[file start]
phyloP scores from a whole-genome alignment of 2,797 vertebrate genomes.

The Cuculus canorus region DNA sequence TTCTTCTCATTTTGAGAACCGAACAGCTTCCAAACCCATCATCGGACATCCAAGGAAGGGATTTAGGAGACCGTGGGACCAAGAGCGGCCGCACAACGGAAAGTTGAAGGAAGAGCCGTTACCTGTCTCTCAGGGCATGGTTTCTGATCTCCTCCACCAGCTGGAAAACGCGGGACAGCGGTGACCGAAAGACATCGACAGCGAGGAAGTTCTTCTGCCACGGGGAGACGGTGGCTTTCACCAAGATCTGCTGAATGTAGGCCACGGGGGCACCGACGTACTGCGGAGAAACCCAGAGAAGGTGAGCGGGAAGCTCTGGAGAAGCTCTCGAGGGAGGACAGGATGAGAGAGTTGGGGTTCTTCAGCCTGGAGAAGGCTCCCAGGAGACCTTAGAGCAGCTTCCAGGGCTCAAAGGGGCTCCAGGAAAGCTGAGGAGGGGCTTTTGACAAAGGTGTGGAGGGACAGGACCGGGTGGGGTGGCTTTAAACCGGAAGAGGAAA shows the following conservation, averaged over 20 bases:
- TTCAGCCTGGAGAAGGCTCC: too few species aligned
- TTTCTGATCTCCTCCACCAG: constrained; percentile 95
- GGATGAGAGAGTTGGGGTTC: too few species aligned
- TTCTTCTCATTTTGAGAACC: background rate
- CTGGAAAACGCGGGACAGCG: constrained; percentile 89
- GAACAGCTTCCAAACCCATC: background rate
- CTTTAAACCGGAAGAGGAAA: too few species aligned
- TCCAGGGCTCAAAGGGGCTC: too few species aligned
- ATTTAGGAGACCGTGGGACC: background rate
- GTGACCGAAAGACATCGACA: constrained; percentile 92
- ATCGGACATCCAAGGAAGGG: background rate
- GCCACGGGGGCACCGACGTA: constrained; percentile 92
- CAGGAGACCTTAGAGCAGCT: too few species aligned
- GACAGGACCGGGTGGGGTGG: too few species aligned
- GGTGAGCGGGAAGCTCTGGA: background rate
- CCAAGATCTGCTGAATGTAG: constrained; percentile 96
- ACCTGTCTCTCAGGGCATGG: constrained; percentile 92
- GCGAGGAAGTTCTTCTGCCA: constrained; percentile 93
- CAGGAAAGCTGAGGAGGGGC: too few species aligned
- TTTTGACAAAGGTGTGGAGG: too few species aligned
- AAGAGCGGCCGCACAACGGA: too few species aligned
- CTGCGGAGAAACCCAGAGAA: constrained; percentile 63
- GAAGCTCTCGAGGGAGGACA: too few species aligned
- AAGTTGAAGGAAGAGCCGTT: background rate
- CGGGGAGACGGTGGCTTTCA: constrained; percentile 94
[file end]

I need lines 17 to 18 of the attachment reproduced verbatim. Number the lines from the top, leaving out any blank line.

- GGTGAGCGGGAAGCTCTGGA: background rate
- CCAAGATCTGCTGAATGTAG: constrained; percentile 96